Environmental credentials are a fundamental component of corporate CSR initiatives. In 2019, the UK became the first major economy to legislate an end to its contribution to global warming by 2050, requiring the UK to bring all greenhouse gas emissions to net zero by this date. After rising steadily for decades, global carbon dioxide emissions fell by 6.4%, or 2.3 billion tonnes, in 2020, as the COVID-19 pandemic drastically restricted economic and social activities worldwide. A great reduction, but as the world reopens, will we see these numbers rise once more? Businesses bear the responsibility both to deliver the infrastructure and change that helps shape a modern, post-pandemic economy, while doing it in a way that effectively measures, evaluates and reduces carbon impact.
Alexander Baal, Director Sales Operations, Jungheinrich UK, explains how deploying Lithium-ion-powered material handling equipment is one method that can not only significantly support businesses’ CSR initiatives, but also help them to unlock valuable productivity and efficiency gains.
The market trend for businesses to move away from transportation and industrial equipment powered by fossil fuels has been gaining momentum for many years and this includes warehouse equipment such as forklift trucks. Climate change, with its true reality and impact on the planet, forms a significant part of everyday discussion for businesses, all of whom can contribute significantly both positively and negatively based on the decisions made around managing their business.
When considering the area of materials handling equipment, great strides in innovation have been made in recent years to deliver an alternative to gas and diesel power that not only supports the move to more sustainable energy sources, but also provides invaluable efficiency gains. The numbers speak for themselves that electric forklifts offer a significant positive effect when compared against their diesel or gas counterparts. For example, if a comparison is taken for a standard 2000kg electric counterbalanced truck working 2000hrs per year with its diesel and gas counterparts, we see that the electric truck would produce circa 4,600kg of CO2 in that year compared to circa 13,980kg for the diesel and circa 17,640kg of CO2 for the LPG. This means electric trucks provide a CO2 saving of 67% per year against the LPG equivalent and 74% saving over the diesel truck counterpart.
It is true to say that an electric forklift embraces a higher initial outlay than its diesel or gas counterparts, however it also benefits from lower maintenance costs as there are fewer moving parts and hence fewer service items involved. Whilst short term savings can be made by the acquisition of the I/C engine trucks, the longer-term total cost of ownership of Lithium-ion-powered trucks can offer distinct value. There will always be differences in the amount consumers pay for diesel, LPG and electricity, however, typically the pricing for electricity remains far more stable than the long term pricing for any bi-product of crude oil, which is an important factor when considering decisions for the business. Depending on how many forklifts are being serviced at any one time, the outlay for electricity comes up trumps in the fight against fossil fuels.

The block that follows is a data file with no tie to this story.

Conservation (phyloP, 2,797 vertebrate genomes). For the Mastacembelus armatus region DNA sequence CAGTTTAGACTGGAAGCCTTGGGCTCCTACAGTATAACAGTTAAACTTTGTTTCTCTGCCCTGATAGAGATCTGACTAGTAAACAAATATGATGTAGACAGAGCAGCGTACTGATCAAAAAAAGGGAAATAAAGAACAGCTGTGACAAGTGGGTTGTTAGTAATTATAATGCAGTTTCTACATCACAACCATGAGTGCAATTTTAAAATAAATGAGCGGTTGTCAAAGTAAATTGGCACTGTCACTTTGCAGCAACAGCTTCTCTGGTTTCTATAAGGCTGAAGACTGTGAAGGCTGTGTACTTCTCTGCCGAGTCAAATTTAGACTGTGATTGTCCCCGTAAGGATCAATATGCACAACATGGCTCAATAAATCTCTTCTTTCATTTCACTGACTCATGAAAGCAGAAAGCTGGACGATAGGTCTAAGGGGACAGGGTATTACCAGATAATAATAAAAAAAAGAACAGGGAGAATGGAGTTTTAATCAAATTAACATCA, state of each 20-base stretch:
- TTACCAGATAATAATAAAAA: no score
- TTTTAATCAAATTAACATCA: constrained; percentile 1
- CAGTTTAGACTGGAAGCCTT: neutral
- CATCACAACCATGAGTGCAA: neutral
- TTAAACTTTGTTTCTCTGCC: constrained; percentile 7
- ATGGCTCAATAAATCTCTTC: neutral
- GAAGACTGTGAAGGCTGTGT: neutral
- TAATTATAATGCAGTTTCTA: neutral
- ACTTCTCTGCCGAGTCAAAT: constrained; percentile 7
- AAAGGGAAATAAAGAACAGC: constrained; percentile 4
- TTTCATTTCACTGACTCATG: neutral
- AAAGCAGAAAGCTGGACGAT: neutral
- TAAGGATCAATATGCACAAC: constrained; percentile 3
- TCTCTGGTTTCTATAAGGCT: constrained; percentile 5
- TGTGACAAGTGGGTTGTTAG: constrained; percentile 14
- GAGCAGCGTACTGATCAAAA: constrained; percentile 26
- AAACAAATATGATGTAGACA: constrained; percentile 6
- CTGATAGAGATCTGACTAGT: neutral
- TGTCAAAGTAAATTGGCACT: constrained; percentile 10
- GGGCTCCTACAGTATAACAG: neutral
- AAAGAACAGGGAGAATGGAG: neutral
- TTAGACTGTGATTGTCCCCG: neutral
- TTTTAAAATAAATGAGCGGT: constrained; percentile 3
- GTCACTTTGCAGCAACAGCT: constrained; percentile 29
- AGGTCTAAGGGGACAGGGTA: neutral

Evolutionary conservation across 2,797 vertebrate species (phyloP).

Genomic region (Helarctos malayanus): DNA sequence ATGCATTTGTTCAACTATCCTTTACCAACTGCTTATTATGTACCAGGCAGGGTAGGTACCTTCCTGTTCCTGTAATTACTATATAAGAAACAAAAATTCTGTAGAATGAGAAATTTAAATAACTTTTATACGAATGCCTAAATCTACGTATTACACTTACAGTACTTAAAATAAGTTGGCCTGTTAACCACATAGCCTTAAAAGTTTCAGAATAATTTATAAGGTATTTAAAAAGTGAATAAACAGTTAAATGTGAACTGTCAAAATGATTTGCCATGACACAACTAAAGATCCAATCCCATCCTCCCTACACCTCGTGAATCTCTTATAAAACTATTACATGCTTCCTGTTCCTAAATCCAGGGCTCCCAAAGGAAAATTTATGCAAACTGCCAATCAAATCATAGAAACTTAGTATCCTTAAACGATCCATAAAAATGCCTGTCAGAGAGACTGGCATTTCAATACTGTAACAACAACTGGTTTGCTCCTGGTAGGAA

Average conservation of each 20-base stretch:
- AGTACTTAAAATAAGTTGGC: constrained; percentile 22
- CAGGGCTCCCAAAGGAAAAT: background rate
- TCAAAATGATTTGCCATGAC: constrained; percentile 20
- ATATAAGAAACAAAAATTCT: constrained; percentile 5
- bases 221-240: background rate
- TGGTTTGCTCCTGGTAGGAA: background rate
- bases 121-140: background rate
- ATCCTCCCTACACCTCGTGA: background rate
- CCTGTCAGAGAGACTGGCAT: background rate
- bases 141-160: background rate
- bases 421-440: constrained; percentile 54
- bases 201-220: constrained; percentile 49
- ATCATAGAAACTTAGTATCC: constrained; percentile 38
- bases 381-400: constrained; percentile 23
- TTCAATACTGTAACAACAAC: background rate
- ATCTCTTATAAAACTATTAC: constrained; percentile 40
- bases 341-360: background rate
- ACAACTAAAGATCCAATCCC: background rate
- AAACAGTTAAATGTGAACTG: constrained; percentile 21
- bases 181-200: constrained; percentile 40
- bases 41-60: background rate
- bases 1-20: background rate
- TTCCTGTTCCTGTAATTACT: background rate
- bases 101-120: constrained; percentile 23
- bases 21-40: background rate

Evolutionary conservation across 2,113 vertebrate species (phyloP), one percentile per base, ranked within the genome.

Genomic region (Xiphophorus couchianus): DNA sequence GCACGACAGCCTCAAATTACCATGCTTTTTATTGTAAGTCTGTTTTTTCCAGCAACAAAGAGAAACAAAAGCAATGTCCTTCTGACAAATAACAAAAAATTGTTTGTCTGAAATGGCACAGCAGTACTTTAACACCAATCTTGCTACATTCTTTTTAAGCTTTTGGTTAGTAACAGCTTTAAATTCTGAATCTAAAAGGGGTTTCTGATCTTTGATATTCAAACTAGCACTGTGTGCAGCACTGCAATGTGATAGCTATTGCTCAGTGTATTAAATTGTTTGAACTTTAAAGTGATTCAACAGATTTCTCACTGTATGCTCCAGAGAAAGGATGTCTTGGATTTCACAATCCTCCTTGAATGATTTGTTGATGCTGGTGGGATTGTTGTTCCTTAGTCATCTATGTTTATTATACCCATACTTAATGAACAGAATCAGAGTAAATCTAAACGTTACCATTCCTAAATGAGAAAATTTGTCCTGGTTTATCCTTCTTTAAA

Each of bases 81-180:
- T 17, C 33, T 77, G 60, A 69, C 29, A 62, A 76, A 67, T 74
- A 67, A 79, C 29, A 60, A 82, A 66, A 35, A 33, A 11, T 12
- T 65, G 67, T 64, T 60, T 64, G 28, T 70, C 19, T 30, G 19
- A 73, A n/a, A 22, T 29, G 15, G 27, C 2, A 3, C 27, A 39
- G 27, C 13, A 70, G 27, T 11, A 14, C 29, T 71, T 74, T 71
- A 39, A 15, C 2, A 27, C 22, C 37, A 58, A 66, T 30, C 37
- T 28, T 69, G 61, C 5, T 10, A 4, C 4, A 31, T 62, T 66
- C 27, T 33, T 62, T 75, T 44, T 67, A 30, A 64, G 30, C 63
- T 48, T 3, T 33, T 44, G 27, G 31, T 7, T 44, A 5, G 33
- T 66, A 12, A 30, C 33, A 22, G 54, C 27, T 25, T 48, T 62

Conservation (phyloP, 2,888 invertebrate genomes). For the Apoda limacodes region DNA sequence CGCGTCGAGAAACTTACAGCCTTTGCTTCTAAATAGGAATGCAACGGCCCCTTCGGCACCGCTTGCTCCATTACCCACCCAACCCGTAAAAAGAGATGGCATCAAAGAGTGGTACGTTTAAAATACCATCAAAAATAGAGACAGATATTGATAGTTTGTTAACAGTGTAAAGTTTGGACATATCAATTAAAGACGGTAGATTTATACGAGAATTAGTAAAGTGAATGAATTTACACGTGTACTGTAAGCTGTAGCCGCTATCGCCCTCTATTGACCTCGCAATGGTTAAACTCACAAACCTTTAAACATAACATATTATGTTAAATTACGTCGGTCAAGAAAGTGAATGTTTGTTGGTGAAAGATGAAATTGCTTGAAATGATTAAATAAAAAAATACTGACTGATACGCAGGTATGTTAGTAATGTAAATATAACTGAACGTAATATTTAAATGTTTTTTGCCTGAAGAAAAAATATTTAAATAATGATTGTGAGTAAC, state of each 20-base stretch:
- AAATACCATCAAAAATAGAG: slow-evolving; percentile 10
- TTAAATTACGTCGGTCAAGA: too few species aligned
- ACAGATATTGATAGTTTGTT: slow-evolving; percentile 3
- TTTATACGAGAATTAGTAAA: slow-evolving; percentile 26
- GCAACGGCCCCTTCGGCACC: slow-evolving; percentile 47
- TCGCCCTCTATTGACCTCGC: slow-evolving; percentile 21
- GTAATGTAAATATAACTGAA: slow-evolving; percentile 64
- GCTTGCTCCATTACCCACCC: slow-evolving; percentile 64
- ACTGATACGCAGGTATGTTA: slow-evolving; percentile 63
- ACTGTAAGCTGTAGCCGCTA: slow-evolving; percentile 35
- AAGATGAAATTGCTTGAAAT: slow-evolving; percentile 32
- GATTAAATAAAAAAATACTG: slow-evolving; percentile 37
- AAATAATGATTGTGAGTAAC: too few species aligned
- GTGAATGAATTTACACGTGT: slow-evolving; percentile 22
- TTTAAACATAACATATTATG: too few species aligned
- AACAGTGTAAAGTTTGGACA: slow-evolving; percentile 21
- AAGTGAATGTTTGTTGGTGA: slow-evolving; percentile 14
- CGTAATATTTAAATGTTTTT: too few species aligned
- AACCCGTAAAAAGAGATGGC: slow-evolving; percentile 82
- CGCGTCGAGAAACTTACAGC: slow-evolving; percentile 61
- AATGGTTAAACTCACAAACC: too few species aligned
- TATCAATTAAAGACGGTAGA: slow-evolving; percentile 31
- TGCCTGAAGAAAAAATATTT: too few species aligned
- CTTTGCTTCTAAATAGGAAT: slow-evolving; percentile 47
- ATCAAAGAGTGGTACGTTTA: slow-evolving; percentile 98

The benefits of Lithium-ion
The benefits for materials handling fleet operators to consider Lithium-ion are considerable for both efficiency and reliability. Lithium-ion supports 24×7 logistics operations without the need for regular battery changes due to its short charging times, high power and energy density, meaning there is no drop-off in power over the life cycle of the battery. Moreover, operators don’t need to factor machinery downtime into their operation, resulting in higher productivity throughput. Business savings are made as no maintenance is required and no period of battery resting is needed after each charge. During the recharge process, less energy is wasted as heat thus cost saving to further the business contributing to renewable energy, resulting in lower energy costs.
In order to become more sustainable, businesses will inevitably need to adapt to using cleaner sources of energy. Many will therefore need to overhaul their diesel equipment and consider more energy efficient power alternatives, such as Lithium-ion. EV Batteries will require less lithium by over half over the next decade and the amount of cobalt required will drop by more than three-quarters and nickel by around a fifth according to analysis by Transport and Environment. Compared to diesel or gas equivalents, electric machinery will consume far less raw materials, making it the clear choice for a sustainable future.Therefore, by deploying a Lithium-ion powered alternative to warehouse equipment, businesses can increase efficiency and sustainability in the long-term, providing a key competitive advantage and advancing CSR goals.
The fall of carbon dioxide emissions as a result of the pandemic has provided a global opportunity for change and identified initiatives that can contribute to the continued reduction of CO2. Businesses have a crucial role to play to promote clean energy and deploy or scale-up new sustainable technologies to make equipment more energy efficient. Striving to deploy Lithium-ion powered handling equipment in future operations is one of the many proactive measures companies can take to ensure that their carbon footprint is reduced and sustainability is increased – especially with the significant rise of ecommerce which is set to continue, and that many businesses have already benefited from.
Crucially, businesses must capitalise on this opportunity for change for the better. Not just to support global sustainability efforts to save the planet, but realise the additional benefits that come alongside – including cost savings, productivity gains and no downtime.